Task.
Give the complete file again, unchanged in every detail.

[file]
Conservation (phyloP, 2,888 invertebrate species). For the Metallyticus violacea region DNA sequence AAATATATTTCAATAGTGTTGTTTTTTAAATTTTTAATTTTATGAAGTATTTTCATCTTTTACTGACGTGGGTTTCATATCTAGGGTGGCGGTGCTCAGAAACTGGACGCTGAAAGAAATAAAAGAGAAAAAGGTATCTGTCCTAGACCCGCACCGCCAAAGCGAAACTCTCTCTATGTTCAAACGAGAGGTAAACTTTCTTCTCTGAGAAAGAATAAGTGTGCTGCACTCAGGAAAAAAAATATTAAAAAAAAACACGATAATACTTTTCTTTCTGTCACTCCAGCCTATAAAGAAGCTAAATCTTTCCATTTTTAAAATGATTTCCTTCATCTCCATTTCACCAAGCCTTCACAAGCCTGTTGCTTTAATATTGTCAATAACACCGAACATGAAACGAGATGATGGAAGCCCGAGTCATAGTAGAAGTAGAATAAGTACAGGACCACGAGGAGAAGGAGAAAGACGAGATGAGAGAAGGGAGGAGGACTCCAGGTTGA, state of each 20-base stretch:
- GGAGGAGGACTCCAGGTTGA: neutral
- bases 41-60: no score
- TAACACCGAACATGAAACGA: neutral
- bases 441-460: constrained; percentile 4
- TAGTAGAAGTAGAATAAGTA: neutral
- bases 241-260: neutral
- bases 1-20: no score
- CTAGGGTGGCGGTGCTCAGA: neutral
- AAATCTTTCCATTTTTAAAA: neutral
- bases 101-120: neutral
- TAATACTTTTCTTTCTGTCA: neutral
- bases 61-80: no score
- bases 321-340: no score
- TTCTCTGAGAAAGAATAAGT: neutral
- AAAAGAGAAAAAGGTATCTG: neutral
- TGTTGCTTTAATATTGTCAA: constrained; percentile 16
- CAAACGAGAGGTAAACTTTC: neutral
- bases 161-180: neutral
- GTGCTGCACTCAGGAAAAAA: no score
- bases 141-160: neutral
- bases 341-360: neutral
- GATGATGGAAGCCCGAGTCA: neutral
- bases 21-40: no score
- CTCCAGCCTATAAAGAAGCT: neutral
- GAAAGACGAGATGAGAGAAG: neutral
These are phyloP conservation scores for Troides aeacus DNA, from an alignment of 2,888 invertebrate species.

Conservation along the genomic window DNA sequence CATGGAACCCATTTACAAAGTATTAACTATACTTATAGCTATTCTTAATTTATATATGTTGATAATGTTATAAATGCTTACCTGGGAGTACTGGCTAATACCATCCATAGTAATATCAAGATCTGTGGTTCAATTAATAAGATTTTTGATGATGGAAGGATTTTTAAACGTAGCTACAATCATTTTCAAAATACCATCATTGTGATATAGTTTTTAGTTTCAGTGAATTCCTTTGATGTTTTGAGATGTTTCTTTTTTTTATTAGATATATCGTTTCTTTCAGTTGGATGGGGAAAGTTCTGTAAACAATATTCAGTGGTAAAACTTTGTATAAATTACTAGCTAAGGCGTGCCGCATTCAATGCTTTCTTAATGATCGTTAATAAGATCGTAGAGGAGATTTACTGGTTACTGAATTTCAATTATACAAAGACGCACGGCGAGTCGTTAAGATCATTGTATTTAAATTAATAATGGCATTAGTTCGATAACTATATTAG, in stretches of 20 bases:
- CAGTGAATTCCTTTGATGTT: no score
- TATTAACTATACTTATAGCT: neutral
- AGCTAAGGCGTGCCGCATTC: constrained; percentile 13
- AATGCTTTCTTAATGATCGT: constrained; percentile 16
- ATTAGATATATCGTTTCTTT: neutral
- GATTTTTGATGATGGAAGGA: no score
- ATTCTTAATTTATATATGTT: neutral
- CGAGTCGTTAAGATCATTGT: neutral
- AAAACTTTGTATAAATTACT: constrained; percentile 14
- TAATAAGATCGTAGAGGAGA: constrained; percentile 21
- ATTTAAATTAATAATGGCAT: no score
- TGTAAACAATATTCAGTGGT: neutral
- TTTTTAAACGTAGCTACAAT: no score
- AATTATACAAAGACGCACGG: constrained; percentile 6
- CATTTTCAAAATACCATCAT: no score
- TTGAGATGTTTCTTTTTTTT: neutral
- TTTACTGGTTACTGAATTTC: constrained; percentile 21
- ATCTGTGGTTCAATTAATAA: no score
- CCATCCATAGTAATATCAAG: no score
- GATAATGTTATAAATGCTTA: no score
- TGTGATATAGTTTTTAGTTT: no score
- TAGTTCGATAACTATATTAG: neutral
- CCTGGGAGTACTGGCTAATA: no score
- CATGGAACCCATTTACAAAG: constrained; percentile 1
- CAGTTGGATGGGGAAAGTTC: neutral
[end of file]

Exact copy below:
Conservation (phyloP, 2,888 invertebrate species). For the Metallyticus violacea region DNA sequence AAATATATTTCAATAGTGTTGTTTTTTAAATTTTTAATTTTATGAAGTATTTTCATCTTTTACTGACGTGGGTTTCATATCTAGGGTGGCGGTGCTCAGAAACTGGACGCTGAAAGAAATAAAAGAGAAAAAGGTATCTGTCCTAGACCCGCACCGCCAAAGCGAAACTCTCTCTATGTTCAAACGAGAGGTAAACTTTCTTCTCTGAGAAAGAATAAGTGTGCTGCACTCAGGAAAAAAAATATTAAAAAAAAACACGATAATACTTTTCTTTCTGTCACTCCAGCCTATAAAGAAGCTAAATCTTTCCATTTTTAAAATGATTTCCTTCATCTCCATTTCACCAAGCCTTCACAAGCCTGTTGCTTTAATATTGTCAATAACACCGAACATGAAACGAGATGATGGAAGCCCGAGTCATAGTAGAAGTAGAATAAGTACAGGACCACGAGGAGAAGGAGAAAGACGAGATGAGAGAAGGGAGGAGGACTCCAGGTTGA, state of each 20-base stretch:
- GGAGGAGGACTCCAGGTTGA: neutral
- bases 41-60: no score
- TAACACCGAACATGAAACGA: neutral
- bases 441-460: constrained; percentile 4
- TAGTAGAAGTAGAATAAGTA: neutral
- bases 241-260: neutral
- bases 1-20: no score
- CTAGGGTGGCGGTGCTCAGA: neutral
- AAATCTTTCCATTTTTAAAA: neutral
- bases 101-120: neutral
- TAATACTTTTCTTTCTGTCA: neutral
- bases 61-80: no score
- bases 321-340: no score
- TTCTCTGAGAAAGAATAAGT: neutral
- AAAAGAGAAAAAGGTATCTG: neutral
- TGTTGCTTTAATATTGTCAA: constrained; percentile 16
- CAAACGAGAGGTAAACTTTC: neutral
- bases 161-180: neutral
- GTGCTGCACTCAGGAAAAAA: no score
- bases 141-160: neutral
- bases 341-360: neutral
- GATGATGGAAGCCCGAGTCA: neutral
- bases 21-40: no score
- CTCCAGCCTATAAAGAAGCT: neutral
- GAAAGACGAGATGAGAGAAG: neutral
These are phyloP conservation scores for Troides aeacus DNA, from an alignment of 2,888 invertebrate species.

Conservation along the genomic window DNA sequence CATGGAACCCATTTACAAAGTATTAACTATACTTATAGCTATTCTTAATTTATATATGTTGATAATGTTATAAATGCTTACCTGGGAGTACTGGCTAATACCATCCATAGTAATATCAAGATCTGTGGTTCAATTAATAAGATTTTTGATGATGGAAGGATTTTTAAACGTAGCTACAATCATTTTCAAAATACCATCATTGTGATATAGTTTTTAGTTTCAGTGAATTCCTTTGATGTTTTGAGATGTTTCTTTTTTTTATTAGATATATCGTTTCTTTCAGTTGGATGGGGAAAGTTCTGTAAACAATATTCAGTGGTAAAACTTTGTATAAATTACTAGCTAAGGCGTGCCGCATTCAATGCTTTCTTAATGATCGTTAATAAGATCGTAGAGGAGATTTACTGGTTACTGAATTTCAATTATACAAAGACGCACGGCGAGTCGTTAAGATCATTGTATTTAAATTAATAATGGCATTAGTTCGATAACTATATTAG, in stretches of 20 bases:
- CAGTGAATTCCTTTGATGTT: no score
- TATTAACTATACTTATAGCT: neutral
- AGCTAAGGCGTGCCGCATTC: constrained; percentile 13
- AATGCTTTCTTAATGATCGT: constrained; percentile 16
- ATTAGATATATCGTTTCTTT: neutral
- GATTTTTGATGATGGAAGGA: no score
- ATTCTTAATTTATATATGTT: neutral
- CGAGTCGTTAAGATCATTGT: neutral
- AAAACTTTGTATAAATTACT: constrained; percentile 14
- TAATAAGATCGTAGAGGAGA: constrained; percentile 21
- ATTTAAATTAATAATGGCAT: no score
- TGTAAACAATATTCAGTGGT: neutral
- TTTTTAAACGTAGCTACAAT: no score
- AATTATACAAAGACGCACGG: constrained; percentile 6
- CATTTTCAAAATACCATCAT: no score
- TTGAGATGTTTCTTTTTTTT: neutral
- TTTACTGGTTACTGAATTTC: constrained; percentile 21
- ATCTGTGGTTCAATTAATAA: no score
- CCATCCATAGTAATATCAAG: no score
- GATAATGTTATAAATGCTTA: no score
- TGTGATATAGTTTTTAGTTT: no score
- TAGTTCGATAACTATATTAG: neutral
- CCTGGGAGTACTGGCTAATA: no score
- CATGGAACCCATTTACAAAG: constrained; percentile 1
- CAGTTGGATGGGGAAAGTTC: neutral